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Two dozen primary school students gather around an instructor and a small fire.
Information icon Describing the benefits of prescribed fire. Photo by Durwin Carter, USFWS.

Wood Magic happens at Sewee Visitor Center

Have you ever wondered how paper is made from trees? Do you know why it’s important to recycle paper? Do you know that when a log is cut at the saw mill everything is used to make different wood products? Why do foresters use prescribed burning for forested areas? What are some gifts from the forest?

Just ask South Carolina a fifth graders who attended the Wood Magic Forest Fair at the the Service’s Sewee Visitor and Environmental Education Center in Awendaw, South Carolina in November. These students can answer these questions and more about the magic of trees, one of our most valuable renewable resources.

For four days of wood magic, 467 fifth graders and 30 teachers were totally engaged in interactive programs that included Makin’ Paper, Good Fire & Bad Fire, Sawmill, and Gifts of the Forest. By the end of each day, the students had gained an understanding of renewable and non-renewable natural resources and they could identify different management techniques that are necessary to ensure the long-term sustainability of our forests. They walked away knowing the many environmental, social and economic benefits of our forests in their daily lives. They knew that for every tree harvested in South Carolina, five trees are planted.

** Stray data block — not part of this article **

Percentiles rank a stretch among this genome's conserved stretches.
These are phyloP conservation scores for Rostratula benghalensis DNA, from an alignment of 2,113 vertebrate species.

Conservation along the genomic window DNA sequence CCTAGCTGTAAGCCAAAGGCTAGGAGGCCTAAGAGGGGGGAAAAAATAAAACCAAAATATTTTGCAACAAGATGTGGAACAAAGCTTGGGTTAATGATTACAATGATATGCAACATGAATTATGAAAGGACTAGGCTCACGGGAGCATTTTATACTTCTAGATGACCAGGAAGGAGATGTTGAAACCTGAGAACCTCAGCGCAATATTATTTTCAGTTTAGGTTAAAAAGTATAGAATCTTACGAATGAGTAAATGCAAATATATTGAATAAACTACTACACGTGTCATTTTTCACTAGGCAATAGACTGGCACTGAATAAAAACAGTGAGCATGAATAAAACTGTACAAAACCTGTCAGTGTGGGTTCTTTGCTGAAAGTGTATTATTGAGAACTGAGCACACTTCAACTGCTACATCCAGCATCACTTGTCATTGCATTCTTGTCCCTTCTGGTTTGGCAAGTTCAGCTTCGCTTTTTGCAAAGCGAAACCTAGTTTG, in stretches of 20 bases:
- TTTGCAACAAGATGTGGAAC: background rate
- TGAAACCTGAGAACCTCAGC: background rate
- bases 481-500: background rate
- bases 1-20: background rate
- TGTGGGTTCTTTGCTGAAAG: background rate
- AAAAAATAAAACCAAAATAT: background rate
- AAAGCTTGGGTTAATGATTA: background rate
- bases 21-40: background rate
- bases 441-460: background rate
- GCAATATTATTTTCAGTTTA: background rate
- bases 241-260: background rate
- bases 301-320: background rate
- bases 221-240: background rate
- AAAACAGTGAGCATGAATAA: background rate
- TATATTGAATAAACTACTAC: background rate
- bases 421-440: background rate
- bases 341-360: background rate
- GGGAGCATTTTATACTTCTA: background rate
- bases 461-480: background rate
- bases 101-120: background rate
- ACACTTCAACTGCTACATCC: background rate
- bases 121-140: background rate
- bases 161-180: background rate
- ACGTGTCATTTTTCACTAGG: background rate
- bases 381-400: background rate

The Sewee Center was the host site for the fair, an annual event which is sponsored by the South Carolina Forestry Commission. More than 60 program instructors, guides and the lunch team were staff members and volunteers from Cape Romain National Wildlife Refuge, Francis Marion National Forest, Clemson Extension, International Paper, Kapstone Paper, Milliken Forestry, Hobcaw Barony, Canfor Southern Pine, Georgetown Technical College, Interfor, and the Forestry Association of South Carolina.

In the 18 years since the fair began began in 1999, more than 34,000 students and teachers from across South Carolina have participated in the event at various education facilities in the state. Wood Magic Forest Fair is coordinated by the South Carolina Forestry Commission and financed through donations and grants.

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